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Consumer protection law for letting agents and landlords

In a recent article, we explained how consumer protection law impacts on the practices of letting agents and landlords when advertising a property to let and creating a new tenancy.  The provisions of consumer protection law also extend to business practices when managing a property or organising for renewal or termination of a tenancy.

Duties when a tenant moves in

Guidance from the Competition and Markets Authority sets out the obligations placed on agents and landlords by consumer protection law.  Agents should check that the property is ready on the date agreed with the tenant, that any promised work has been carried out and that the landlord has provided any furniture or appliances that were agreed with the tenant.   Tenants should be supplied with all relevant material information related to the tenancy; such as a gas safety certificate, rent book, tenancy agreement, guarantor agreement.   Tenants should also be provided with information explaining who to contact in case of any problems with the tenancy.

The guidance also stressed the importance of giving the tenant sufficient opportunity to review the inventory and challenge any points of disagreement.  Failing to do this or to provide the tenant with an incorrect inventory could be a misleading action and a breach of consumer protection law.

Dealing with repairs

To comply with consumer law, agents and landlords must ensure that the services they provide to tenants are carried out with reasonable care and skill and within a reasonable time.  This is particularly relevant where agents are carrying out repairs on behalf of the landlord. 

The guidance states that requests for repairs “should be prioritised according to urgency, risk, seriousness and completed to a satisfactory standard and within a reasonable time”.  The guidance states that it will be difficult to show that the timescale is reasonable “if there is undue delay in carrying out repairs”.  The fact that the agent’s normal tradesperson is unavailable is not justification for delay and the guidance clearly states that the agent should source a different tradesperson in this scenario.

Renewal or termination of tenancy

When giving notice to a tenant, agents or landlords must not mislead them about their rights in law.  A Notice to Quit cannot state that tenants will be forcibly removed or evicted if they fail to comply as tenants have a right to due process of law and can only be evicted by officers of the court acting in accordance with an enforcement order.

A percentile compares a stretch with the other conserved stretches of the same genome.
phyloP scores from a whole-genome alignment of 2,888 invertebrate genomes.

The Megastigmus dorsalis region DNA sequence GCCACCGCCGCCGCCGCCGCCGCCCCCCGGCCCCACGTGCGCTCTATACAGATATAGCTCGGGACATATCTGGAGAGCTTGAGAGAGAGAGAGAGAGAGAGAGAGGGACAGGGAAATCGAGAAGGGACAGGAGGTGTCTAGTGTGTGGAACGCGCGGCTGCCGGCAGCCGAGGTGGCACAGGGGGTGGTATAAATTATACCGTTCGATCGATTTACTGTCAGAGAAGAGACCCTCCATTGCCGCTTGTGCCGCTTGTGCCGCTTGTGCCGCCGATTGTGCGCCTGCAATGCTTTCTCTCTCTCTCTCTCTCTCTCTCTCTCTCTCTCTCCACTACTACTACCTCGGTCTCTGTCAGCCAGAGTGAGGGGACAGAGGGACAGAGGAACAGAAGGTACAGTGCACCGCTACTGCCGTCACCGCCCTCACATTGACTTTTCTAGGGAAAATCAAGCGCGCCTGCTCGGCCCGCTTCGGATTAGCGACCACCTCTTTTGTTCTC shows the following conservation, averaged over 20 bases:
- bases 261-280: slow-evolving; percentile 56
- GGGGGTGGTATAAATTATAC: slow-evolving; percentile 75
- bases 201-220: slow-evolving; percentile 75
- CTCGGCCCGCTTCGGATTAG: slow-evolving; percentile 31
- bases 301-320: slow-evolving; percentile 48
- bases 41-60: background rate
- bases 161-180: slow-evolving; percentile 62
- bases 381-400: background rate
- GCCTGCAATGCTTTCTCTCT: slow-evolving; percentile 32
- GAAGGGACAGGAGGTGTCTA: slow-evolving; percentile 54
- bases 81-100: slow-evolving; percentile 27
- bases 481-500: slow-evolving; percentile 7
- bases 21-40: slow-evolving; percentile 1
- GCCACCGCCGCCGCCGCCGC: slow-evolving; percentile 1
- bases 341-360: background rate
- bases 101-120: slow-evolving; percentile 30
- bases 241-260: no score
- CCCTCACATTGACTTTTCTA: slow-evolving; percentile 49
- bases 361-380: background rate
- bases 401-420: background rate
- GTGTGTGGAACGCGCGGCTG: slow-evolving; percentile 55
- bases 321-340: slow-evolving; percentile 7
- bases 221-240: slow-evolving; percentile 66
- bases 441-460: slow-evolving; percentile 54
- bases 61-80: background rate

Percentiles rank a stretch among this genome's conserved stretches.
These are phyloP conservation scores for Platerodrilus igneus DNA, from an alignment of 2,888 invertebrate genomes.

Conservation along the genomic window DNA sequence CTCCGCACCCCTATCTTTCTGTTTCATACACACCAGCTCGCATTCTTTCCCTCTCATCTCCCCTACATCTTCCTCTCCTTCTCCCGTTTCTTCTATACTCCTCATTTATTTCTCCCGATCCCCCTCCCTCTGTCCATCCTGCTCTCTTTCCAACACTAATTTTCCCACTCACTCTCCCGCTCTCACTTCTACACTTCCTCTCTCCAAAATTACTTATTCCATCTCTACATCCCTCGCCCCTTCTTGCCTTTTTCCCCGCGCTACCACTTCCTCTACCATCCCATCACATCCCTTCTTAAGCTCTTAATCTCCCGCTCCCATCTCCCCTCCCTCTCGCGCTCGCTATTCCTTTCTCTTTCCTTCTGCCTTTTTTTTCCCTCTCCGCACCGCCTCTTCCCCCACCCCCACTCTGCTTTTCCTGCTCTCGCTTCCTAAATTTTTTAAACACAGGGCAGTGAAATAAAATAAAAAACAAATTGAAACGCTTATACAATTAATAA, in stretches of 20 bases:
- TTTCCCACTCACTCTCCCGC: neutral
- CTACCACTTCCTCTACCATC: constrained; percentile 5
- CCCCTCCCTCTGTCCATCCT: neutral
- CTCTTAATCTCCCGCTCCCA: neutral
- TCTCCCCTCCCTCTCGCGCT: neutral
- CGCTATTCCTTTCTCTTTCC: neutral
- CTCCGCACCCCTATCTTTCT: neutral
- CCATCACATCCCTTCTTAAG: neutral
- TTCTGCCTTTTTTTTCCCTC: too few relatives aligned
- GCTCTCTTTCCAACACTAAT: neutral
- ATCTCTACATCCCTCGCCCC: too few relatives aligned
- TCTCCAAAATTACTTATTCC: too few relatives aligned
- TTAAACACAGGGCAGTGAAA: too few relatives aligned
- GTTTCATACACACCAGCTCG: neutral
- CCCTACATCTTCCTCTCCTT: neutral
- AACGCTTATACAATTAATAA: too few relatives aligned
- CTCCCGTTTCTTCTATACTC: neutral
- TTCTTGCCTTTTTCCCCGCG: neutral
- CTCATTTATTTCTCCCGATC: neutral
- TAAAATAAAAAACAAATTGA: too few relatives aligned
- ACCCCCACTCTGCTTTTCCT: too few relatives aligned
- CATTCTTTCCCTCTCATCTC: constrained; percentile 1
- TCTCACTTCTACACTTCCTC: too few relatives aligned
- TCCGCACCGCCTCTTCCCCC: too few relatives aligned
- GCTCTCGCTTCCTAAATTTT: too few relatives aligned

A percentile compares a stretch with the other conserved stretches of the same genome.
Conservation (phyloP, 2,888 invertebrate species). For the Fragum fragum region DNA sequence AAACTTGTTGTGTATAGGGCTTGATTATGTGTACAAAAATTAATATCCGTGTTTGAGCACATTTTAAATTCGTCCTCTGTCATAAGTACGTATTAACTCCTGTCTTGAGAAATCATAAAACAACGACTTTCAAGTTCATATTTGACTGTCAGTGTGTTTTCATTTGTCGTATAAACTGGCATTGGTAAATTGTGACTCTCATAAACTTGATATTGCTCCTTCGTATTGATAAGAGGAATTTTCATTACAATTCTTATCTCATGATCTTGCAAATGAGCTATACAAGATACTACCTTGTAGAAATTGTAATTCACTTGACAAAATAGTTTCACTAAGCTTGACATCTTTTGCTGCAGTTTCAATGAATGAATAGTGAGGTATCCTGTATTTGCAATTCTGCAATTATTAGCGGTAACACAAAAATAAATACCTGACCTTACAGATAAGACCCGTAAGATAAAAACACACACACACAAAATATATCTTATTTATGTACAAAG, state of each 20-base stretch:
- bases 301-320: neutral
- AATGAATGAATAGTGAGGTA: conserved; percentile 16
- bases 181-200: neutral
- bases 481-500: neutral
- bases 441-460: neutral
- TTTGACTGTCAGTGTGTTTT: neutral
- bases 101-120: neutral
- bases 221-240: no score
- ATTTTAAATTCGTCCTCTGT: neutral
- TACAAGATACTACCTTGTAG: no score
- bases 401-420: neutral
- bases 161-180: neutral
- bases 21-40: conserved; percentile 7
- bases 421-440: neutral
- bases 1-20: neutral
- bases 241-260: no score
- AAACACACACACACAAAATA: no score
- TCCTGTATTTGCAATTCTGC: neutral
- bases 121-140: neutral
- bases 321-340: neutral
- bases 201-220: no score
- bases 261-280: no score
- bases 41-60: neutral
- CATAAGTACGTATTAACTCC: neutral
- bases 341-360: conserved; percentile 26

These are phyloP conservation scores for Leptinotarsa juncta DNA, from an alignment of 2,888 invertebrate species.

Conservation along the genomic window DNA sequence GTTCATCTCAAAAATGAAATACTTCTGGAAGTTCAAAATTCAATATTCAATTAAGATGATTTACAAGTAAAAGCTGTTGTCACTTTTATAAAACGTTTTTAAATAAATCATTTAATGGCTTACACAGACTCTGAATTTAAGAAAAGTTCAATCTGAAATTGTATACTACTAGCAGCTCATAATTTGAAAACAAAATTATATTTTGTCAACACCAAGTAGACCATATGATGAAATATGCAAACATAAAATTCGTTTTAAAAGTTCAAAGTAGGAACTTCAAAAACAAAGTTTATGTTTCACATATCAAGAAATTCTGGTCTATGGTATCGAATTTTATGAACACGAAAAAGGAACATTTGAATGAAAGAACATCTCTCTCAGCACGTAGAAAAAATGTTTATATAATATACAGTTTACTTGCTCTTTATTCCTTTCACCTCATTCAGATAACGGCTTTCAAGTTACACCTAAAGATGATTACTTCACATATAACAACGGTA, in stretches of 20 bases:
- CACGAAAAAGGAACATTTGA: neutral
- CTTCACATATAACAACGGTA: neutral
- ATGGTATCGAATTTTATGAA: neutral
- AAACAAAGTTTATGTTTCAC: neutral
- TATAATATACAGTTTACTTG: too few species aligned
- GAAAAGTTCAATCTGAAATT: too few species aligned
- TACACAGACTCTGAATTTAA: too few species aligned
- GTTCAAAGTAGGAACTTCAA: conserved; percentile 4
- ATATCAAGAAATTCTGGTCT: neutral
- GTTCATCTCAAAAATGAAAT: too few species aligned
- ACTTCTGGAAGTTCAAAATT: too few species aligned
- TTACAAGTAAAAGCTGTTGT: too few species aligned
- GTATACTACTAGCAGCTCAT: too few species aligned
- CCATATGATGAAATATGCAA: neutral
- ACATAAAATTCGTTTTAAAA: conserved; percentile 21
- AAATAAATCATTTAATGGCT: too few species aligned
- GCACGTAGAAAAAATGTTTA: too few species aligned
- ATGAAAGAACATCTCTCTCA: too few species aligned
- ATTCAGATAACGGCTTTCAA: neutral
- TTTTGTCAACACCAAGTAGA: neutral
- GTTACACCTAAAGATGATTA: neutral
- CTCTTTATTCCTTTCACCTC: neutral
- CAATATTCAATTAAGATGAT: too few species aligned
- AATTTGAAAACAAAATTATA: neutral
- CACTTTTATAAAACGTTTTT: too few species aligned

The guidance states that agents or landlords should clearly explain what forms of writing they are willing to accept as written notice to quit a tenancy.  Where a tenant has given notice, but has not done so in the proper form, professional diligence requirements of consumer protection law mean that the agent should point out that the notice is incorrect and remind the tenant where they should look to find out how to give notice correctly.  

The guidance takes a dim view of any attempts to introduce new charges to tenants for renewal of a tenancy agreement where these fees were not set ou in the original tenancy agreements and brought to potential tenants' attention in the advertisements for the tenancy.  

Where a landlord or agent has failed to protect the tenant's deposit, as required by law, the guidance considers an attempt to make any deductions from this deposit at the end of the tenancy to be a likely misleaading action if you have not informed the tenant at the beginning of the tenacy that the deposit is not protected. 

Breaches of consumer protection law

The guidance quotes a number of examples of potential breaches of consumer protection law.  Although agents’ practices should already ensure that they do not fall foul of these breaches, since many are also breaches of the law relating to private tenancies, it’s important that responsible landlords and letting agents review their practices in light of this guidance.  Our upcoming course, Renting Privately - the Rights of Tenants, will look at how housing legislation provides for tenants' rights in greater detail. 

Tagged In

Regulation, Private Tenancies, Landlord

This article was written on 18 May 2015. It should not be relied on as a statement of the current law or policy position. For help with housing issues please contact our helpline on 028 9024 5640 or use our online chat service at www.housingadviceNI.org.